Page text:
South Pacific delegates make history at the International Horticultural Congress
Tuesday, 25 November 2014 11:28
In a first for international horticulture, around 40 delegates - including researchers, female farmers and agribusiness leaders - from the South Pacific islands participated in the ‘International Horticultural Congress’ (IHC) held in Brisbane in August this year. The Australian Centre for International Agricultural Research (ACIAR), through various ACIAR South Pacific projects, sponsored attendance at the event.

The theme of the 29th Congress was: ‘Horticulture – sustaining lives, livelihoods and landscapes’. According to ACIAR Pacific Agribusiness Research for Development (PARDI) project leader, Associate Professor Steven Underhill (from The University of Queensland - QAAFI), the Congress gave South Pacific participants the opportunity to learn new skills and ideas from leading international experts and to publish their research in the meeting proceedings.

“One of our key partners in the Pacific, The Secretariat of the Pacific Community (SPC), had a team of delegates at the event who contributed to IHC abstracts and discussions on increasing food production in the region,” said Assoc Prof Underhill.

A Pacific display organised by Ms Luseane Taufa, Pacific Co-president on the IHC Committee, along with: SPC's Land Resources Division; Australia's Department of Agriculture; and ACIAR showcased a village garden (consisting of mainly tropical crops) to portray the type of village farming that sustains livelihoods in the Pacific.  According to Ms Taufa, participation in the Congress was a ‘defining moment’ for the South Pacific.

“Agriculture is central to our way of lives and for too long we have missed the opportunities that come from sharing our unique abilities and challenges with the world,” said Ms Taufa.

“It was inspiring to witness our people so confidently take part in the 29th Congress, and through their involvement, help to raise awareness of the South Pacific.”

The IHC involved charismatic discussions and academic submissions from 100 countries. Some of the topics covered included the adoption of improved post-harvest techniques, development of protective cropping practices, tapping into marketing opportunities along with many other areas of horticultural research. Presentations and 4,000 abstracts showcased the enormous value to be found among international experts in horticulture science.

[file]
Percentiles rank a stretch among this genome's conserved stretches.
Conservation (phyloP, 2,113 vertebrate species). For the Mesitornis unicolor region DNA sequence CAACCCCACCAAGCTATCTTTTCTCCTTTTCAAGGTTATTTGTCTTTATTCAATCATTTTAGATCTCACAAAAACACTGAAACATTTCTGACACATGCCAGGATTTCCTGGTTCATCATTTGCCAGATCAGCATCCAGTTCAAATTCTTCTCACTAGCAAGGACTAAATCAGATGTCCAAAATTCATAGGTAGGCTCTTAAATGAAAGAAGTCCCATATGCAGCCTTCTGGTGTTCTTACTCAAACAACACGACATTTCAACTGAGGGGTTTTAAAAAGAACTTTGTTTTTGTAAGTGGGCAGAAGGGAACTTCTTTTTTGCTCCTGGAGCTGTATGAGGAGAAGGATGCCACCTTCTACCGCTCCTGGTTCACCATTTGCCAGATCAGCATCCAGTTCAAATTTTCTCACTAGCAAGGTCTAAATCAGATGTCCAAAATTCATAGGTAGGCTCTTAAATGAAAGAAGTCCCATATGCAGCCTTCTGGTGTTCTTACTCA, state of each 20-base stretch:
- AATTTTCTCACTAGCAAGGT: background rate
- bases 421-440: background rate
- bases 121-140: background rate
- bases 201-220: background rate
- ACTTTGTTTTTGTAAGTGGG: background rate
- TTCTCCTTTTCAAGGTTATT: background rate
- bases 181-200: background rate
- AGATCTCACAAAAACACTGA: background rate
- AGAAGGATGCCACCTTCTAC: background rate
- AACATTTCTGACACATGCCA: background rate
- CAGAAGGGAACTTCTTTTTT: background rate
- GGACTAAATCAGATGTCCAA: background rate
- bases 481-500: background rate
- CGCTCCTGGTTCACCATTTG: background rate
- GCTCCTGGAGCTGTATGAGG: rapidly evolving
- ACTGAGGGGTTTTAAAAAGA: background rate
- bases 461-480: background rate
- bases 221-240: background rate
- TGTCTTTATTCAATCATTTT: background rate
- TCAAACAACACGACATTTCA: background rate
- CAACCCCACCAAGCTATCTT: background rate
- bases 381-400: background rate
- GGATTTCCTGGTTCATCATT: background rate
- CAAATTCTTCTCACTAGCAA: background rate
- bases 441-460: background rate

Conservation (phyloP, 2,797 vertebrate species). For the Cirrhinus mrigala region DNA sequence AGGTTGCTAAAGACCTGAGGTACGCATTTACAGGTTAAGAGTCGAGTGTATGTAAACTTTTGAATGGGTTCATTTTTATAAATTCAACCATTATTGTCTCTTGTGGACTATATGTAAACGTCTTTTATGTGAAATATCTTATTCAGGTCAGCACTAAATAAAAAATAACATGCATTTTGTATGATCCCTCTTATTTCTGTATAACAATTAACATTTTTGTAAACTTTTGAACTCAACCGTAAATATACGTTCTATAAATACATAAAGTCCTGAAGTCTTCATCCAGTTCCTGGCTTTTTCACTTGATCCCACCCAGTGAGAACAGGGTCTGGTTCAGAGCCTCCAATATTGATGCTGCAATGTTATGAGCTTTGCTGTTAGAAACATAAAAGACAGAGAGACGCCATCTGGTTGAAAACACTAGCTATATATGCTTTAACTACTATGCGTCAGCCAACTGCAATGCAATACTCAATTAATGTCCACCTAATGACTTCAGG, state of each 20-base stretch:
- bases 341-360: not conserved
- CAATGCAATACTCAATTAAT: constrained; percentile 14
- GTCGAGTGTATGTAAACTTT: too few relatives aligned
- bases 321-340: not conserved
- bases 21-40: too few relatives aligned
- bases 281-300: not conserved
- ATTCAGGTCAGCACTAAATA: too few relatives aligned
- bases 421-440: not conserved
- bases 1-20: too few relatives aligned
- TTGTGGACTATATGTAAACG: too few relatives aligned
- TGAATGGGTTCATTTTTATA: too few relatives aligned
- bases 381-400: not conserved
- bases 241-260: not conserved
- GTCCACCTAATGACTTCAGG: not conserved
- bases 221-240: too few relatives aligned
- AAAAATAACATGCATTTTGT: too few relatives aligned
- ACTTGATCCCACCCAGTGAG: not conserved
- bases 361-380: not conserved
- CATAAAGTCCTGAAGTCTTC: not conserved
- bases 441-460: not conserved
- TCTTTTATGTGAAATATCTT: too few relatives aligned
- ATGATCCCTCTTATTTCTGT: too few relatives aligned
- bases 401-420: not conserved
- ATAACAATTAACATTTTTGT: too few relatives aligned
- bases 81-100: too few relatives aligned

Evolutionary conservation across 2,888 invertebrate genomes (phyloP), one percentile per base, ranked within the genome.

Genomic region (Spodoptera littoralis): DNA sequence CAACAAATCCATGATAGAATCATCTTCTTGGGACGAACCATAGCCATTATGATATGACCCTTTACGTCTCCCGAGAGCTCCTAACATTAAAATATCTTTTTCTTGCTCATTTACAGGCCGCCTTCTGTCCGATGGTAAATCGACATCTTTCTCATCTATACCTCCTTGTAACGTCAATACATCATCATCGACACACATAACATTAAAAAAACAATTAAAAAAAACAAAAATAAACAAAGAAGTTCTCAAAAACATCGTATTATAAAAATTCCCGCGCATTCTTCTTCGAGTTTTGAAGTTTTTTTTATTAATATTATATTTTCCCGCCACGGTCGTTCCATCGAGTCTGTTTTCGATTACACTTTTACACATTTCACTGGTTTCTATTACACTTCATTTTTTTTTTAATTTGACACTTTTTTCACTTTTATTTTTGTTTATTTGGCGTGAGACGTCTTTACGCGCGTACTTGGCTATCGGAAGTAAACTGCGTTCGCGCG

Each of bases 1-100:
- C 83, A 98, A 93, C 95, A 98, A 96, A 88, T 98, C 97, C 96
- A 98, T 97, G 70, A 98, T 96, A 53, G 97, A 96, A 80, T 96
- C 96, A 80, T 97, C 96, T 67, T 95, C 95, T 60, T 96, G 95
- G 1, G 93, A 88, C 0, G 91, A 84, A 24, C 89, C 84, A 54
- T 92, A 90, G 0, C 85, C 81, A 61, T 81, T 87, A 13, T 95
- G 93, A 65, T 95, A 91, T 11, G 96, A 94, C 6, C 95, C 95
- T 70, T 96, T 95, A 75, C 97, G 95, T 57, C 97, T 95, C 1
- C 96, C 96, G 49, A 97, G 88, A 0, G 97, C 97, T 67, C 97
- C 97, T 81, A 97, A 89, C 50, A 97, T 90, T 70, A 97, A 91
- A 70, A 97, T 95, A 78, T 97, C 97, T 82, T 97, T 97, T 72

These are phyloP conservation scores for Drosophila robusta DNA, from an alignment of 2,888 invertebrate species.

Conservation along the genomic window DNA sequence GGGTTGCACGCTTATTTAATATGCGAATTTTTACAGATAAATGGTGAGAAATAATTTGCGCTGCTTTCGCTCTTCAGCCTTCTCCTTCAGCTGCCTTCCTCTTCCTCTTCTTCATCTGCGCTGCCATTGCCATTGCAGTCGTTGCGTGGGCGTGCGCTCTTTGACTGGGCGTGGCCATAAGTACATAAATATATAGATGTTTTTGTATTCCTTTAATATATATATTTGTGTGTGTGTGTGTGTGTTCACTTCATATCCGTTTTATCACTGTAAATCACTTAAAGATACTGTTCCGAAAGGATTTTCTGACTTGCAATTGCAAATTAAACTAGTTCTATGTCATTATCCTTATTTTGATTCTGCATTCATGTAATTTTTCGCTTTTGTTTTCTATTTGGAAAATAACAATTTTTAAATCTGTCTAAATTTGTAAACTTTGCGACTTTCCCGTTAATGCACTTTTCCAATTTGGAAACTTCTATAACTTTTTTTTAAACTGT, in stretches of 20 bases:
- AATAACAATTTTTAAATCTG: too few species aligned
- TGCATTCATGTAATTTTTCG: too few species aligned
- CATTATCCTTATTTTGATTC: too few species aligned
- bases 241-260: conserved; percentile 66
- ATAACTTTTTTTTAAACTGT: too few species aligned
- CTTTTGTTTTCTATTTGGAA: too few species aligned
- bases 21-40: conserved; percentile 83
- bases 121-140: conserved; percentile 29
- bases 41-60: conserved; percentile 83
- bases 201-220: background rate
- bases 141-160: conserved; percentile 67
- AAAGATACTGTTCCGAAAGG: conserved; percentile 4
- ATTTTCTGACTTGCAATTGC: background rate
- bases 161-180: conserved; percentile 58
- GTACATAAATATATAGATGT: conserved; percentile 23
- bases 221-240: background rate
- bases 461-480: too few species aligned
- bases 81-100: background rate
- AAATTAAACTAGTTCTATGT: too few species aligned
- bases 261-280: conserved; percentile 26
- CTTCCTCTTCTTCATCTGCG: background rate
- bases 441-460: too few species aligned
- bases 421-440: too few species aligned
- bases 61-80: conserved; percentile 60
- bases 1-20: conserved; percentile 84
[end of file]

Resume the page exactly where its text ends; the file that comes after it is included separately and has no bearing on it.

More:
Issues raised related to the unique potential of horticulture to impact broadly on modern society in areas of health; prosperity and a sustainable world environment. Pre-congress training sessions covered production horticulture and post-harvest horticulture. Both courses included lectures, field trips, farm visits, and visits to research stations and pack houses.

“I hope the success of this year’s Congress will encourage more South Pacific representatives to attend future global horticultural forums,” said Assoc Prof Underhill.

The 30th IHC will be held in Turkey in 2018.

For more information or to obtain copies of the South Pacific IHC papers contact:

PARDI Communications, Julie Lloyd: M 0415 799 890.
Valerie S. Tuia, SPC Coordinator – Genetic Resources, email: This e-mail address is being protected from spambots. You need JavaScript enabled to view it .

SPC research papers presented at the IHC:

(a) Sustainable conservation and utilisation of bele (Abelmoschus manihot), Pacific indigenous vegetable;
(b) Facilitating access to resilient crop diversity in the Pacific;
(c) Micropropagation of breadfruit (A. altilis) enhanced using a bioreactor system;
(d) Taro networks and seed systems: promoting the use of diversity for crop improvement;
(e) An evaluation of marcotting techniques on breadfruit (Artocarpus altilis) variety Balekana ni Samoa for improved multiplication of planting material in Fiji;
(f) Development of cleaner export pathways for taro in Samoa and Fiji;
(g) Adopting agroforestry from improved soil health in the Pacific;
(h) Diamondback moth resistance to insecticides and its management in the Sigatoka Valley, Fiji;
(i) Disruption of Nisotra basselae oviposition to improve pest management on Abelmoschus manihot in Solomon Islands; and
(j) Viruses and their impact on the utilisation of plant genetic resources in the Pacific.